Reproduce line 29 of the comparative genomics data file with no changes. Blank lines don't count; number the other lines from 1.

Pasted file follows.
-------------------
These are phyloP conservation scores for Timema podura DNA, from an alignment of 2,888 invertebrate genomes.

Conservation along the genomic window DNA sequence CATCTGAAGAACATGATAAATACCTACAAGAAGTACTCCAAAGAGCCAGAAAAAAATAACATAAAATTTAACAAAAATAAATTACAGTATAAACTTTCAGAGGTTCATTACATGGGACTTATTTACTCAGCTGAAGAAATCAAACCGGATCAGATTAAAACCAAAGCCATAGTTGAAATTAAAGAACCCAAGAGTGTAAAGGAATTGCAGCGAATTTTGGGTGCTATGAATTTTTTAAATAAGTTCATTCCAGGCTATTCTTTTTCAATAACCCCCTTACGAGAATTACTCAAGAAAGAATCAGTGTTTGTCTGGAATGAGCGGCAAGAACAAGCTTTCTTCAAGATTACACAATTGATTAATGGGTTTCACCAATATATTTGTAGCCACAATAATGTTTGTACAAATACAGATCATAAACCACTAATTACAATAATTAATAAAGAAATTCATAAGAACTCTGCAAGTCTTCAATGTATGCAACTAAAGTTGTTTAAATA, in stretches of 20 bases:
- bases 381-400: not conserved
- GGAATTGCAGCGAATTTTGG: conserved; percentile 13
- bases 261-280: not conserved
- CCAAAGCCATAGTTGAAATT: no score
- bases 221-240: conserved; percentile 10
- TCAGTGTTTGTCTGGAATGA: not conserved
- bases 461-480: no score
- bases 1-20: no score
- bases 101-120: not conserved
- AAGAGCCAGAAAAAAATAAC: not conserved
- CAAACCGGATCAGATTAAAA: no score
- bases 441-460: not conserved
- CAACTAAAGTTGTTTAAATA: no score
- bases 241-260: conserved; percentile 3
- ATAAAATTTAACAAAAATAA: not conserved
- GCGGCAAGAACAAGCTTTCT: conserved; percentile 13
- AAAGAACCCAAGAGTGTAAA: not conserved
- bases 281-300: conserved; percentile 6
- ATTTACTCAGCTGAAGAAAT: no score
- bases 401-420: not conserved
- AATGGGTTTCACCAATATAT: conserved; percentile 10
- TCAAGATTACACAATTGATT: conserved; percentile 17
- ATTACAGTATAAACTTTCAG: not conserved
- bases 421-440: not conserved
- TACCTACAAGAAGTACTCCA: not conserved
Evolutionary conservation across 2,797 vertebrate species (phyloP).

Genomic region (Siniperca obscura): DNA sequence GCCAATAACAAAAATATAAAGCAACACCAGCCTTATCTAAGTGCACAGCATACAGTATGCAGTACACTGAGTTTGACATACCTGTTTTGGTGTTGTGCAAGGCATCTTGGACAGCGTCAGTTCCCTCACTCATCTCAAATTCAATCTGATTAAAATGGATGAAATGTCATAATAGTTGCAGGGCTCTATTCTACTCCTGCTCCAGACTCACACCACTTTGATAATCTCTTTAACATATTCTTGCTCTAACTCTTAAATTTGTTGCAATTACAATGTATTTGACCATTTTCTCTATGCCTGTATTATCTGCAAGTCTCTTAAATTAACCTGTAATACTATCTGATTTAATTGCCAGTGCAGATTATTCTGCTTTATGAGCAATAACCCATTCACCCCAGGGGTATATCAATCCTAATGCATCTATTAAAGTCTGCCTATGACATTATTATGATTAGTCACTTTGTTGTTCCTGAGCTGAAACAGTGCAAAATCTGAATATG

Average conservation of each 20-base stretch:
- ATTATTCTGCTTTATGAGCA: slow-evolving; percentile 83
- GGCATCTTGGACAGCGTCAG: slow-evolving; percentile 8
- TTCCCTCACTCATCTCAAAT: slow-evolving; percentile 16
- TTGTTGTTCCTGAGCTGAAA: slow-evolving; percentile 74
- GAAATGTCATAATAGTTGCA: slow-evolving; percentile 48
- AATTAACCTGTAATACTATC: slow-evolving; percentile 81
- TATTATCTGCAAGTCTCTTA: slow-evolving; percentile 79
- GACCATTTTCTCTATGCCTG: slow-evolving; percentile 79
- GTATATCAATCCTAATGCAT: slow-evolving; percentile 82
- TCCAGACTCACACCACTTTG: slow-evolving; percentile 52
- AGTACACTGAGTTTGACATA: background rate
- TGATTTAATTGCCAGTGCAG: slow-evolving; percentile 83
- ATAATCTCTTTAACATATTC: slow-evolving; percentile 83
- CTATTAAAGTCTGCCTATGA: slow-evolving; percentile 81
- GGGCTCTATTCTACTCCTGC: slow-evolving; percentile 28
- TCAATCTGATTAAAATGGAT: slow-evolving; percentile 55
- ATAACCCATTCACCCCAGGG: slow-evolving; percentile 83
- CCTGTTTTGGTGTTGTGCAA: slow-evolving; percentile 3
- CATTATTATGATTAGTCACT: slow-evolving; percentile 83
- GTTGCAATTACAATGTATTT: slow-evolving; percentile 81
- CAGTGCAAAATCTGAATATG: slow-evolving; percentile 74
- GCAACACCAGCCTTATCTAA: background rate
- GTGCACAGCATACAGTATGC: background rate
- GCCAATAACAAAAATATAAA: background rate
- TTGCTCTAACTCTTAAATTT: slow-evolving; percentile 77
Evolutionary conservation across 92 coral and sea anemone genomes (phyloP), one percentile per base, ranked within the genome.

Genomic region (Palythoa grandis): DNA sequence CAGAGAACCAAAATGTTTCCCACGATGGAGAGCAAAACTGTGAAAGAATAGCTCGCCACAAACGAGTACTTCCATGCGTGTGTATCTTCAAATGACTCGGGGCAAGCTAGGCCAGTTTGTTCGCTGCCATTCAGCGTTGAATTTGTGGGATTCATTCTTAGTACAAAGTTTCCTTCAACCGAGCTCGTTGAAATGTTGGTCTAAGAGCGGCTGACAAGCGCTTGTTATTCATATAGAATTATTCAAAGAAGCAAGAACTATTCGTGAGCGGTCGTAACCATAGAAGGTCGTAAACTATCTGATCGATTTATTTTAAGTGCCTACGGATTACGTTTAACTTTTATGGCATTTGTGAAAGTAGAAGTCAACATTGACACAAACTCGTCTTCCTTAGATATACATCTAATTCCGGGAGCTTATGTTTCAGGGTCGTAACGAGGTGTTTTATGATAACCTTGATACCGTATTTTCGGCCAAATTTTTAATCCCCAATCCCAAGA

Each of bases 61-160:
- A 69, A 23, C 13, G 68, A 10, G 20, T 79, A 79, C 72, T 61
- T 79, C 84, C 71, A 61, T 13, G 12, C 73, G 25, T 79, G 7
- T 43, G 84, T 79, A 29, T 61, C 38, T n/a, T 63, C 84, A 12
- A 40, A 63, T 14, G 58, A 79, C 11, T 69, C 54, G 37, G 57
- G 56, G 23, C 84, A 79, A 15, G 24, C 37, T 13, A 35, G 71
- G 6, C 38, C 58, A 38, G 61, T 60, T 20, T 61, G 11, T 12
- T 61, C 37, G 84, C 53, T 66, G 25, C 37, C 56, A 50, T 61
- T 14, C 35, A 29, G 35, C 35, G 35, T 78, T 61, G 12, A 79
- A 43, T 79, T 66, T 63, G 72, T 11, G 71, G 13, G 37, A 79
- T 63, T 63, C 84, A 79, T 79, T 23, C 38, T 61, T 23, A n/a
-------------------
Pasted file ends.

Genomic region (Siniperca obscura): DNA sequence GCCAATAACAAAAATATAAAGCAACACCAGCCTTATCTAAGTGCACAGCATACAGTATGCAGTACACTGAGTTTGACATACCTGTTTTGGTGTTGTGCAAGGCATCTTGGACAGCGTCAGTTCCCTCACTCATCTCAAATTCAATCTGATTAAAATGGATGAAATGTCATAATAGTTGCAGGGCTCTATTCTACTCCTGCTCCAGACTCACACCACTTTGATAATCTCTTTAACATATTCTTGCTCTAACTCTTAAATTTGTTGCAATTACAATGTATTTGACCATTTTCTCTATGCCTGTATTATCTGCAAGTCTCTTAAATTAACCTGTAATACTATCTGATTTAATTGCCAGTGCAGATTATTCTGCTTTATGAGCAATAACCCATTCACCCCAGGGGTATATCAATCCTAATGCATCTATTAAAGTCTGCCTATGACATTATTATGATTAGTCACTTTGTTGTTCCTGAGCTGAAACAGTGCAAAATCTGAATATG